A non-partisan, neutral perspective supporting diversity in the color of water

Saturday, April 14, 2012

Seeing Green with Grey Water

We have seen this before. The greyvolution by students working on water reuse projects in many locations across the world ranging from elementary students science fair projects, university student projects entered into international competitions despite "official" government positions contrary to the student recommendations, to the highly competitive world of new designers that the famous Australian vacuum cleaner designer Dyson hosts as discussed here, here, here, here and here.

Engineering students at Oregon State University completed the preliminary design for a greywater and rainwater reuse system for a natural foods store located in Corvallis as part of the Corvallis Sustainability Coalition's efforts to show the public how to lower the water use in the city by at least 30%. The Rainbow Water Coalition served as a resource for the design team who struggled with whether they had to design the greywater/rainwater system from scratch, including the piping and pumping systems, or if they could incorporate existing technology. Their design diagram shown here reveals the result - go with ready made technology. The students used the handy search engine on the Rainbow Water Coalition using the keyword "gadget" and were overwhelmed with the listing of cool greywater stuff, some of which they found to their surprise, was designed, developed, and sold by OSU engineering alum.  Their final recommendation was to go with a BRAC system - a Canadian product used elsewhere in public buildings in Oregon.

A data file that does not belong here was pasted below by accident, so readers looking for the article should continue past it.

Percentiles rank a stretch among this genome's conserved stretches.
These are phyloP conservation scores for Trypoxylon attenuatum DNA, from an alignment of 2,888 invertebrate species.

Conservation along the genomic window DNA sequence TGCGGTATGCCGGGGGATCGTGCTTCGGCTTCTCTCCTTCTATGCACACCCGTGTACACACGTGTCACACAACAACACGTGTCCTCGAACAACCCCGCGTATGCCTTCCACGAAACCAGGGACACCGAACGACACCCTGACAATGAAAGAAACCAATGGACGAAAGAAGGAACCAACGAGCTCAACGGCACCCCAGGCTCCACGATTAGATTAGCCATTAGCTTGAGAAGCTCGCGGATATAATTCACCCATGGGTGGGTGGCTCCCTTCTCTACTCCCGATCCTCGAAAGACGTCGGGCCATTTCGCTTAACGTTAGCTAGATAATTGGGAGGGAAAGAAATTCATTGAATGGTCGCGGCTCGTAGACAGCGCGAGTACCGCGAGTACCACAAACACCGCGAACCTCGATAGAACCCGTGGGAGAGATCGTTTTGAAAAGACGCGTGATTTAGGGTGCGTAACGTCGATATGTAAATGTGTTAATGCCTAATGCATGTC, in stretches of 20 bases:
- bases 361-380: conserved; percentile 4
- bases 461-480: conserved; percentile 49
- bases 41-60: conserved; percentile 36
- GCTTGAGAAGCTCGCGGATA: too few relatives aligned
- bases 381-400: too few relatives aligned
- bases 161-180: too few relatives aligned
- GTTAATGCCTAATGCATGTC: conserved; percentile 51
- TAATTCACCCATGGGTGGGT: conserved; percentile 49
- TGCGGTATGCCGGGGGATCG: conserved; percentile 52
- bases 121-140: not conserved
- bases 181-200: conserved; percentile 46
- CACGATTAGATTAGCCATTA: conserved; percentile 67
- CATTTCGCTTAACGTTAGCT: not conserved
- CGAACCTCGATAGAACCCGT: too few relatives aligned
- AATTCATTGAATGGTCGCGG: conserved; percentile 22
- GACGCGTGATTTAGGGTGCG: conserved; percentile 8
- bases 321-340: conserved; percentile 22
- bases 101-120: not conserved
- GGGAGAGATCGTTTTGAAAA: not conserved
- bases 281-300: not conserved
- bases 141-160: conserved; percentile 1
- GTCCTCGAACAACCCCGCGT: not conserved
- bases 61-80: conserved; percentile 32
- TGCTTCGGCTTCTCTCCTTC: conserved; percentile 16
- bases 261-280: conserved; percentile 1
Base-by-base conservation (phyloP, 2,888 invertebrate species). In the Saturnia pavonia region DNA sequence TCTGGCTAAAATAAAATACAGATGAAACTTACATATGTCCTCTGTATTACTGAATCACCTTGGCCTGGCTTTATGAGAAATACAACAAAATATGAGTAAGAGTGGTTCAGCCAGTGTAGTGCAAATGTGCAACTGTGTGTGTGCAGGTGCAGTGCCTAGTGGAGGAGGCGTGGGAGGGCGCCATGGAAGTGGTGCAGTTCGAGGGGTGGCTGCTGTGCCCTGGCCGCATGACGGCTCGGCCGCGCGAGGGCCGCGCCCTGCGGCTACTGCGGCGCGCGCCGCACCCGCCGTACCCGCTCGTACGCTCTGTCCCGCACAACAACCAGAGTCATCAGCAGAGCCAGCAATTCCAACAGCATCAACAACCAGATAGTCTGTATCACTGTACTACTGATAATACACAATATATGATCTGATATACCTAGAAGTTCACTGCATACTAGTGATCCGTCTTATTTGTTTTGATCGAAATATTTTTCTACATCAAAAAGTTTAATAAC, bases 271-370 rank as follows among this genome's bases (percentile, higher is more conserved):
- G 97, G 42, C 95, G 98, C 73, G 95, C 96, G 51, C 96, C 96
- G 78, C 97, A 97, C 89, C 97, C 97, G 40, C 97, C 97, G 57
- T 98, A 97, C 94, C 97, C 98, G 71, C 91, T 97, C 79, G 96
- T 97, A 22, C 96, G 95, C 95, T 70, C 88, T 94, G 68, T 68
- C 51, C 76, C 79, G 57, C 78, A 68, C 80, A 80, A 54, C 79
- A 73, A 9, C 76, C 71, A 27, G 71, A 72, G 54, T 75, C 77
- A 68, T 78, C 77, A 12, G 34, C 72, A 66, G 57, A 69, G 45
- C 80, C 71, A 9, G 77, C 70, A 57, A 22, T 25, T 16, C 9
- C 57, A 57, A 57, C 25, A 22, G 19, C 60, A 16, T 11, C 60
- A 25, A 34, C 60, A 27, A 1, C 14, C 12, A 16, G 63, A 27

The newest entry into  the greyvolution is Canadian student Brianna Bouius gold medal award winning project "Seeing Green with Grey Water" where she "...examined how different dish detergents, when mixed with water, affect the growth of ivy plants over a 14-week period. Conventional dish detergents made the ivy grow at a slower rate than water alone, she said, while plants watered with a solution containing "green" dish soap had a slow start but caught up later. A natural lemon dish soap she used actually helped the plants grow better than water alone, she said. Bouius said her findings prove that grey water left over from washing dishes can be reused to water plants...and...She said for every 1,000 gallons of water saved, carbon emissions can be cut by 1.55 kilograms".

Pretty impressive analysis from a 12-year old!
* * * 
The duty of youth is to challenge corruption.
~ Grunge Star Musician Kurt Cobain

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